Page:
In many ways, the 2015 season was a microcosm of much of Georgia's previous decade under Richt. With tailback Nick Chubb, an experienced offensive line and a vastly improved defense returning, the Bulldogs were an overwhelming favorite to win the SEC East.
But after winning its first four games, Georgia was routed by Alabama 38-10 at home on Oct. 3, and then it blew a 21-point lead in a 38-31 loss at Tennessee the next week. The Bulldogs lost Chubb, their best player, to a season-ending knee injury against the Volunteers.
On Halloween, Georgia was eliminated from the SEC East race after a 27-3 loss to Florida. Richt was heavily criticized for starting quarterback Faton Bauta against the Gators after he hadn't taken a snap under center in any of the Bulldogs' previous seven games.
This season's performance was the exact conundrum with many of Richt's teams. For some, it might have been one of his better coaching jobs. The Bulldogs went 9-3 with first-year quarterback Greyson Lambert, who couldn't win Virginia's starting job. UGA went 5-1 after losing Chubb, one of the leading Heisman Trophy candidates when he was hurt. To outsiders, it would seem as if Richt had once again done enough to save his job.
But Georgia lost badly in the only two games that really mattered, against Alabama and Florida, and struggled to put away mediocre teams in too many of its other games. Only one of the FBS opponents the Bulldogs beat (second-year FBS program Georgia Southern, which lost to UGA 23-17 in overtime) finished with a winning record, and only one other FBS foe (6-6 Auburn) will play in a bowl game. It might have been the softest 9-3 record in SEC history.
There were also reports of growing dissension in Richt's coaching staff. Second-year defensive coordinator Jeremy Pruitt ruffled more than a few feathers while trying to implement what he believed were much-needed changes to a stale program. New offensive coordinator Brian Schottenheimer flopped badly, as the Bulldogs scored only 33 offensive touchdowns after averaging 63 in each of the previous three seasons.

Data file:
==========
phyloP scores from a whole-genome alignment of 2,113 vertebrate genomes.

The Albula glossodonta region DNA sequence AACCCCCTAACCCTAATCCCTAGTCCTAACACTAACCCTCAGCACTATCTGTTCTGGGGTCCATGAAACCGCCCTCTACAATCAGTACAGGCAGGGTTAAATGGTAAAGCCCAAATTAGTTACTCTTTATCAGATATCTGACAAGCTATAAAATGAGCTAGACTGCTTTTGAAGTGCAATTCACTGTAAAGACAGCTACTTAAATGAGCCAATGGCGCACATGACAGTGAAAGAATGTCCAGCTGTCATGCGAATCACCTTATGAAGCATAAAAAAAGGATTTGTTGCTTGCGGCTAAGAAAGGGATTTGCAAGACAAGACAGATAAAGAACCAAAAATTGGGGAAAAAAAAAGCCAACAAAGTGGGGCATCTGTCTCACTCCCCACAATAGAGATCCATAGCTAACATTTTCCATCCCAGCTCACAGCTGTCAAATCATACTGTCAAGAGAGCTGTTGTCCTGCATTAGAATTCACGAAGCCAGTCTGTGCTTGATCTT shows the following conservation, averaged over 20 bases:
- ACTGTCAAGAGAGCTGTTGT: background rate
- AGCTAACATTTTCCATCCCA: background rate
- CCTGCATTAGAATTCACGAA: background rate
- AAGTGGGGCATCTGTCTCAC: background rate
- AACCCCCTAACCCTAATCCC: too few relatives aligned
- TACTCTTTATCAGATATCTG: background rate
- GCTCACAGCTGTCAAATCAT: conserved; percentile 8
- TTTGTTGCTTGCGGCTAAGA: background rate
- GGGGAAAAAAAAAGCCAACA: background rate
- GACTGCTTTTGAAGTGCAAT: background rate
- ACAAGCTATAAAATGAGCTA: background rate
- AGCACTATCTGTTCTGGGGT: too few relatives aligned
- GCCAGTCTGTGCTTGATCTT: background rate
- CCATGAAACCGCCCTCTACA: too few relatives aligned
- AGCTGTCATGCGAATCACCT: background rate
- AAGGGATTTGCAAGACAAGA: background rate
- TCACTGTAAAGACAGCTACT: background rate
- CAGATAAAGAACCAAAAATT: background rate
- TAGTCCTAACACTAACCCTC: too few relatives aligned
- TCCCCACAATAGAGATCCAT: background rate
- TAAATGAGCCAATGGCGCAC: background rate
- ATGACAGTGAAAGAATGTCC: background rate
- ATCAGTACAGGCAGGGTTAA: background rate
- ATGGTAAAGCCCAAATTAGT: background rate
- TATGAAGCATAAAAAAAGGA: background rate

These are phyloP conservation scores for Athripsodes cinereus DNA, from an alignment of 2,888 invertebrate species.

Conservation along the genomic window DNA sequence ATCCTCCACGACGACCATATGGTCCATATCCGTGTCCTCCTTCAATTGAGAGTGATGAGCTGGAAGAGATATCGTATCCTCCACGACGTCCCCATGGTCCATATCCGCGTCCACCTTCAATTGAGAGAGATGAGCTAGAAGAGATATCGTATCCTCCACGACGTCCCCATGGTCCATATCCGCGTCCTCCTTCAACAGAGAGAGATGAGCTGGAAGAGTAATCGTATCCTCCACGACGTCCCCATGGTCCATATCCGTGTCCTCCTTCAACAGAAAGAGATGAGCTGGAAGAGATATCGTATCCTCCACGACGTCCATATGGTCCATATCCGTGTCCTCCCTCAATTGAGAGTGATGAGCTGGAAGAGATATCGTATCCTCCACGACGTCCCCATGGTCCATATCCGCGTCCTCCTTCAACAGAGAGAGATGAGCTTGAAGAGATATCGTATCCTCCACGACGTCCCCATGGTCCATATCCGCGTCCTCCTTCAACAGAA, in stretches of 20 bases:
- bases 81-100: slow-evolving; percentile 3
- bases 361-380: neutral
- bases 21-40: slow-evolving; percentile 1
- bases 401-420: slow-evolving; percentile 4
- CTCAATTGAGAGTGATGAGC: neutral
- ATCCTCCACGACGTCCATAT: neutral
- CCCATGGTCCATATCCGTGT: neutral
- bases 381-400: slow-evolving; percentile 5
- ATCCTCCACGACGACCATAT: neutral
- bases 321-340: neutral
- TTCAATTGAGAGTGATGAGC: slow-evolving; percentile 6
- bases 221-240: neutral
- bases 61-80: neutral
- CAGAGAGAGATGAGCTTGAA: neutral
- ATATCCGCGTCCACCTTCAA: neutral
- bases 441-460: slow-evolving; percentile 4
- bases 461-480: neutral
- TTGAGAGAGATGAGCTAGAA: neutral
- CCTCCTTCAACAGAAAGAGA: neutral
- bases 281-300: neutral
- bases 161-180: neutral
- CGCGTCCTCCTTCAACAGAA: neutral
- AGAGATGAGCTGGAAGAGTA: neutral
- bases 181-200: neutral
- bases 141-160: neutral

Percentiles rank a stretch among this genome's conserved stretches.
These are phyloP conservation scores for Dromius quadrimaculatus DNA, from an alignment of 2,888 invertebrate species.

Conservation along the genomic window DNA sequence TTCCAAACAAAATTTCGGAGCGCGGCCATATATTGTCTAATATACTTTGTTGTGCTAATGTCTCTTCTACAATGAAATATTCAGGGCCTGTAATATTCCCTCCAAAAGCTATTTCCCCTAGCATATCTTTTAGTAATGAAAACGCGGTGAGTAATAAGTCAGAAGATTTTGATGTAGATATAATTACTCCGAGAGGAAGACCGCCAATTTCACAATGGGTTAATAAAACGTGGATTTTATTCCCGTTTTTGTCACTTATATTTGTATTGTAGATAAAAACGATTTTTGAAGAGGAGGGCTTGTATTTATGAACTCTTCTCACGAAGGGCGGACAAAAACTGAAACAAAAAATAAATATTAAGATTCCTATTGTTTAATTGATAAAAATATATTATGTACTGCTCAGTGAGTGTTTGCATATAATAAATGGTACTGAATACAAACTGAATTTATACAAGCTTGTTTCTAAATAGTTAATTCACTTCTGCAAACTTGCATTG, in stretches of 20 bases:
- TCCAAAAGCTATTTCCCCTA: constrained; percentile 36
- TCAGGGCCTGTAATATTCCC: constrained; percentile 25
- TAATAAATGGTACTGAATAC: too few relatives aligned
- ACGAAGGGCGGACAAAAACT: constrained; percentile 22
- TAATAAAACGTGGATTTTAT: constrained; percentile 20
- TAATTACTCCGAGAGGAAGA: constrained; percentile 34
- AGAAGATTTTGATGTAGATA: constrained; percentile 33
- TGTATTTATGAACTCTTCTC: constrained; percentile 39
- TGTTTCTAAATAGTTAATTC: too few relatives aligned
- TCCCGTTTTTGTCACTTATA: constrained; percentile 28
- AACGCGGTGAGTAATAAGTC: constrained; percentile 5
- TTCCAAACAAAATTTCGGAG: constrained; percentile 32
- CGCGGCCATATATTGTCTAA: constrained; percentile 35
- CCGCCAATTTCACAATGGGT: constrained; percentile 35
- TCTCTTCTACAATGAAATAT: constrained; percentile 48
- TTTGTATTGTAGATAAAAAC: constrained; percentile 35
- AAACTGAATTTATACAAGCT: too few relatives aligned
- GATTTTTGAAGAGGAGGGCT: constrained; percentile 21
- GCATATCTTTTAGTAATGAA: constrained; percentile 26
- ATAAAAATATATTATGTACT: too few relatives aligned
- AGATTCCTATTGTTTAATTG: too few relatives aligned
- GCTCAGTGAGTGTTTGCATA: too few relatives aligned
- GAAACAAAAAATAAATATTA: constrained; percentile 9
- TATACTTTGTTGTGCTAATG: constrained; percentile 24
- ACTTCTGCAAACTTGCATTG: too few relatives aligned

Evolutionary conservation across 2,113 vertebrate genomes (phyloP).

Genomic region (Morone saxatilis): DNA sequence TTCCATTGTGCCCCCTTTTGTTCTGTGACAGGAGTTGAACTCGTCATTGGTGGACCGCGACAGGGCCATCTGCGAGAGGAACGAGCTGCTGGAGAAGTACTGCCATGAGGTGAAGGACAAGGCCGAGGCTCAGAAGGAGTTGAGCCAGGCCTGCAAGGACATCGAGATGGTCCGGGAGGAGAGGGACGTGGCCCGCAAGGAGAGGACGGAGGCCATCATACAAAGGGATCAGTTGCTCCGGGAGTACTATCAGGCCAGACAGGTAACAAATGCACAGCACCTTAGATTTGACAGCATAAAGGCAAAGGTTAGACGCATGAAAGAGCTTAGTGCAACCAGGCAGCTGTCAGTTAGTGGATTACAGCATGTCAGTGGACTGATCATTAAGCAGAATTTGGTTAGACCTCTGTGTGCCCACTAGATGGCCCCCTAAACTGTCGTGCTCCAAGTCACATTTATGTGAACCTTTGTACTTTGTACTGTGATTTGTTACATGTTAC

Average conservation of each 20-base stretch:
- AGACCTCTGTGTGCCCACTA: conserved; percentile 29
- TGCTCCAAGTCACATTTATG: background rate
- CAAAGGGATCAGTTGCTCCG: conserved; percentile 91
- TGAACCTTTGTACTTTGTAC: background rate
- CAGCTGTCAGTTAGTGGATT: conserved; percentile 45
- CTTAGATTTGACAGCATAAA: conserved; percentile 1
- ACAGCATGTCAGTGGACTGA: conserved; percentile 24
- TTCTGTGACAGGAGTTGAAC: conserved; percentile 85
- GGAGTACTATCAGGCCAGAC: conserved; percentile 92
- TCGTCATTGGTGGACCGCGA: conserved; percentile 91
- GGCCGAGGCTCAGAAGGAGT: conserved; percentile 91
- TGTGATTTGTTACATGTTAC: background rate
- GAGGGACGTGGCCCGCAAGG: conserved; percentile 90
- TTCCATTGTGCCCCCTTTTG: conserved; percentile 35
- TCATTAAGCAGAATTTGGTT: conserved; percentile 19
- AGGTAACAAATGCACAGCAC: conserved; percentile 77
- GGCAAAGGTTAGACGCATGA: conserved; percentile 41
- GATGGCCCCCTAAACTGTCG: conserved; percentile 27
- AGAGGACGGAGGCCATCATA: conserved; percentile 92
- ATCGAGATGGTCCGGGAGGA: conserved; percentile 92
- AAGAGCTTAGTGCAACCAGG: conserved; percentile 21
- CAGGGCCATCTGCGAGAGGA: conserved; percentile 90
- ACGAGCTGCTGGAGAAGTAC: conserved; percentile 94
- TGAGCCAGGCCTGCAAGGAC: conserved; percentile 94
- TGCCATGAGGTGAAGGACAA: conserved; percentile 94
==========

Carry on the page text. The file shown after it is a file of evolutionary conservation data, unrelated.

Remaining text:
Traditionally, Georgia's coaches have been measured by their teams' success against the "Big Three" opponents -- Auburn, Florida and Georgia Tech.
Richt reversed Georgia's fortunes in two of those rivalries, going 13-2 against the Yellow Jackets (Tech had won three in a row before he arrived in 2001) and 10-5 against the Tigers (Auburn had won 12 of 17 with one tie in the previous 18 games). Richt's teams went only 5-10 against the Gators; the Bulldogs had dropped 10 of 11 games in the series before he was hired.
Unfortunately for Richt, beating your rivals and winning bowl games are no longer the benchmarks for a coach. They have to win league championships and compete for a spot in the four-team playoff.
More than a few Georgia fans have seemingly forgotten that before Richt guided the Bulldogs to an SEC championship in 2002, they'd gone two decades without winning one. Sure, there have been a few lean seasons recently, but it's not like it has been 20 years.
Richt's only head-coaching job was at Georgia. He spent 14 seasons as an assistant at Florida State, where his mentor, legendary Seminoles coach Bobby Bowden, coached 18 seasons before winning his first national title in 1993.
Richt would be the first person to tell you it was a much more patient sport back then.